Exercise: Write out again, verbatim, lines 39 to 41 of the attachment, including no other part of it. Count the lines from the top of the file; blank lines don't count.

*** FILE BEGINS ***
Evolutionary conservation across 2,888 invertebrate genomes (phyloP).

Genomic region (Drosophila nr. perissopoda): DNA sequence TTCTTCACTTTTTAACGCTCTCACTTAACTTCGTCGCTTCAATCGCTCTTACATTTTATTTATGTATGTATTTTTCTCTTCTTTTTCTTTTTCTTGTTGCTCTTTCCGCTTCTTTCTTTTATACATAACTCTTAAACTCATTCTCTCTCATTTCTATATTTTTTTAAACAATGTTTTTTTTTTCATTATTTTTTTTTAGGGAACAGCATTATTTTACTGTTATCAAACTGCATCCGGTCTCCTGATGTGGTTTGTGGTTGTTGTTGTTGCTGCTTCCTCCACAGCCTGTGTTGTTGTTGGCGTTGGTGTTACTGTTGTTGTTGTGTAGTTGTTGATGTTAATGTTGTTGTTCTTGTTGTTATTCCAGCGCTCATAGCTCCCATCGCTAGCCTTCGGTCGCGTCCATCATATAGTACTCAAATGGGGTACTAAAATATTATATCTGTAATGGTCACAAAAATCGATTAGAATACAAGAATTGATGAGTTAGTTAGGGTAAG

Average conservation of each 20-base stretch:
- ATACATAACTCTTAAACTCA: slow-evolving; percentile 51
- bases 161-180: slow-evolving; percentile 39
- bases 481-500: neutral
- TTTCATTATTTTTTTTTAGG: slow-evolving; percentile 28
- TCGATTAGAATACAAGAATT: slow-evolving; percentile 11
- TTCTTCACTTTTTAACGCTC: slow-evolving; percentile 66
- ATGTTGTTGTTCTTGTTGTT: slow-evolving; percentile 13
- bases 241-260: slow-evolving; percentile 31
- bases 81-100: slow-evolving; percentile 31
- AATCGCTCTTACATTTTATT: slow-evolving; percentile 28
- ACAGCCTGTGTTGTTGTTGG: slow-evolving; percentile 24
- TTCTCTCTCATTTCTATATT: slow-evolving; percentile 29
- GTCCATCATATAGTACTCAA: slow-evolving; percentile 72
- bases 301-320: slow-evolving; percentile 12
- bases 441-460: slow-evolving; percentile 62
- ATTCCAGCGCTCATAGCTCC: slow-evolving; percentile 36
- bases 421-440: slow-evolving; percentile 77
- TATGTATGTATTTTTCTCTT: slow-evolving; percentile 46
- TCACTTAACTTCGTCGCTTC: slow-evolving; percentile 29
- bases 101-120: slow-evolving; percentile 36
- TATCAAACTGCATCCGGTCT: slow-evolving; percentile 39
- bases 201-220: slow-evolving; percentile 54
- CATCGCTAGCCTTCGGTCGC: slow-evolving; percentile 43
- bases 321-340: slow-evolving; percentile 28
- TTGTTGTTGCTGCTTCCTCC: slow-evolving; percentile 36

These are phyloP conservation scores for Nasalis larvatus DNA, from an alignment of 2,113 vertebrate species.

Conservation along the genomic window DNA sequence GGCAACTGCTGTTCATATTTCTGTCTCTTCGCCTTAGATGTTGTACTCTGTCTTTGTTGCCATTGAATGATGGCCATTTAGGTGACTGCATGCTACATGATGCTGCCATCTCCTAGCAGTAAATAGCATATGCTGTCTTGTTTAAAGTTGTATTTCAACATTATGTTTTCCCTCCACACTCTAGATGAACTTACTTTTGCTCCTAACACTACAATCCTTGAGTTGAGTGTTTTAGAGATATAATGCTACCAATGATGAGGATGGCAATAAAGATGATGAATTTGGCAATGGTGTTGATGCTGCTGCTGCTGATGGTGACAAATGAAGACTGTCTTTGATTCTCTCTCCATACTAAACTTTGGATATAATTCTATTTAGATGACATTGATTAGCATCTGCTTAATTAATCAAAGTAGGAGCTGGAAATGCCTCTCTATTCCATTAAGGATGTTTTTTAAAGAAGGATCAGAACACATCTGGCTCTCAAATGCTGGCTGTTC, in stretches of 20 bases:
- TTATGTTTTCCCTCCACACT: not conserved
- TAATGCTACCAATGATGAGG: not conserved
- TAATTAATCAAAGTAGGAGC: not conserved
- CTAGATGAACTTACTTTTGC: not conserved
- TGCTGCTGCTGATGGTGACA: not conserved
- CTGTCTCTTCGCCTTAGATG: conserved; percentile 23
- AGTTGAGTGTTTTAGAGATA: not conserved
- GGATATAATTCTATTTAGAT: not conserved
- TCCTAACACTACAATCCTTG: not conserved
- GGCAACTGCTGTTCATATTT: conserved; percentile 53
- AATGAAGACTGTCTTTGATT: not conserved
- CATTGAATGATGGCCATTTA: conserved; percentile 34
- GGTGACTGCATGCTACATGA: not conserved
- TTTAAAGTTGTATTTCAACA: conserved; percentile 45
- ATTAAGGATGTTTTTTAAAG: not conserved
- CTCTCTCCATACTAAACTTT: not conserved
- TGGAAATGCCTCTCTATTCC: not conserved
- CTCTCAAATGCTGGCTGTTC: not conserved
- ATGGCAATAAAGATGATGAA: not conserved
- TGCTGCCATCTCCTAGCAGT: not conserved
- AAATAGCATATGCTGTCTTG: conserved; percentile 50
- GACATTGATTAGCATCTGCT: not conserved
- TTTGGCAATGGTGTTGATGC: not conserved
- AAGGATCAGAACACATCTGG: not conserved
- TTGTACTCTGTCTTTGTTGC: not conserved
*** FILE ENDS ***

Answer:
- TCCTAACACTACAATCCTTG: not conserved
- GGCAACTGCTGTTCATATTT: conserved; percentile 53
- AATGAAGACTGTCTTTGATT: not conserved